NEW YORK (
) -- Bond investors in some of the country's largest banks still expect government agencies to bail them out if those institutions fail, according to an informal survey held at a financial services conference held recently in New York.
Asked by the panelists to raise their hands if they expected banks to be bailed out if they ran into deep trouble, all of the roughly 40 bond investors in attendance on March 14 at the Bank of America Merrill Lynch 2013 Fixed Income Bank and Finance Conference did so, according to two people who were there.
The relatively small but diverse group of financial companies presenting at the conference included student lender
, and U.S. banks such as
Capital One Financial
Bank of America
, as well as an assortment of Canadian and European banks.
In the U.S., the 2010 Dodd-Frank Wall Street Reform and Consumer Protection Act was supposed to put an end to bailouts such as those granted to
and Bank of America, among other companies. However, there will probably always be a great deal of uncertainty about whether it succeeded--at least until the new law is tested.
Michael Krimminger, a partner at Cleary Gottlieb Steen & Hamilton who sat on the panel at the investor gathering , doesn't agree with the bond investors' perception that government should be expected once again to bail out the country's banks.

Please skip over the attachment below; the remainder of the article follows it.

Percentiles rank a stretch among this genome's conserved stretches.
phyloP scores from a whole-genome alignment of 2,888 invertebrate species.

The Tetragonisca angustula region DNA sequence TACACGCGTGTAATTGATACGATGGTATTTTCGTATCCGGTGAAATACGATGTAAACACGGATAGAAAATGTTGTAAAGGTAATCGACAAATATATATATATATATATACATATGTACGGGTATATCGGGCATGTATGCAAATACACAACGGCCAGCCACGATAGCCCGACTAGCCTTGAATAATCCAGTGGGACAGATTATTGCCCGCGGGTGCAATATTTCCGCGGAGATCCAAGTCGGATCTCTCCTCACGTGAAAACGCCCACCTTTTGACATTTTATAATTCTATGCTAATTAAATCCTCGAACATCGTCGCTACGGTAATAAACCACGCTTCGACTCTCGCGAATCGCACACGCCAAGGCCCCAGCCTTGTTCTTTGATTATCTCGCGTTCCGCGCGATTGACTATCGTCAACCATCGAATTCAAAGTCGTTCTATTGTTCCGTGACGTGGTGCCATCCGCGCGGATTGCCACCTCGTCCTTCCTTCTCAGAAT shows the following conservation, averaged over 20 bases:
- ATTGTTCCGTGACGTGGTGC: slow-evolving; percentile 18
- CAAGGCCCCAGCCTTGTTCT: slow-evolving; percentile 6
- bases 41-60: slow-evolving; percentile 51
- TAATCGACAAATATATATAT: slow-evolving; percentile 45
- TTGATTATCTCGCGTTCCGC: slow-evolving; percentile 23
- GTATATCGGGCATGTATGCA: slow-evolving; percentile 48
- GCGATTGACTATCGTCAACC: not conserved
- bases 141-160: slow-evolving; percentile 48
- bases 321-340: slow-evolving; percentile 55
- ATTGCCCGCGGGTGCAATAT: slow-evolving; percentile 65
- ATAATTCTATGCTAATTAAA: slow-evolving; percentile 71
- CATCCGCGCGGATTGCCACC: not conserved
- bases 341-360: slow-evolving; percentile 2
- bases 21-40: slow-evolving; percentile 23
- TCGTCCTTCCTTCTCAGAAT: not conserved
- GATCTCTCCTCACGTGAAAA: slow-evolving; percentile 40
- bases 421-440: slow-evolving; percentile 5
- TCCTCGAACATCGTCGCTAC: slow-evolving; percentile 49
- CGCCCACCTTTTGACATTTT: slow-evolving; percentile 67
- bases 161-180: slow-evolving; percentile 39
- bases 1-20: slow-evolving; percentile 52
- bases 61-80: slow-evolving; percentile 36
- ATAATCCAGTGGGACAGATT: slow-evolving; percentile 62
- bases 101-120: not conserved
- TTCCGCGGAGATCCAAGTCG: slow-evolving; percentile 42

"I'm not surprised in some ways--a little disappointed--that no one raised their hand and said they think Dodd-Frank ended Too Big To Fail," he said.
Krimminger explained that "unless you've actually spent some time getting into the details of how this would work you just kind of assume it would go with the tried and true, which is a bailout and that's just not an acceptable outcome." Further, he added, "I don't think there's the public appetite for a bailout."
Susanna Gibbons, a fixed income portfolio manager at RBC Global Asset Management who did not attend the conference, says she has the impression the rules for winding down a systemically important institution are "still in flux," despite what she sees as "increasing regulatory certainty."
However, "if there were to be a major crisis, in the short run, the government would have no choice but to step in," Gibbons says.
The premium investors demand for buying bank bonds as opposed to government debt, known as the "spread," is nearly back to where it was before the 2008 crisis, Gibbons says. Still, she does not attribute the lower premium to investor certainty that they will be paid in full in the event of a bank failure. Instead, she sees it as a reflection of investors' belief that banks have strengthened their balance sheets and so are far less likely to fail than they have been in some time.
Gibbons continues to like bank debt as an investment, arguing banks are safer than they have been in several years but their debt still looks cheap from an investor perspective compared to where it traded before the crisis. Also, unlike companies in other industries, banks do not face the risk of being loaded up with debt in a potential leveraged buyout. Recent announcements involving
H.J. Heinz Co.
have put that threat firmly back in the minds of credit investors.
Written by Dan Freed in New York
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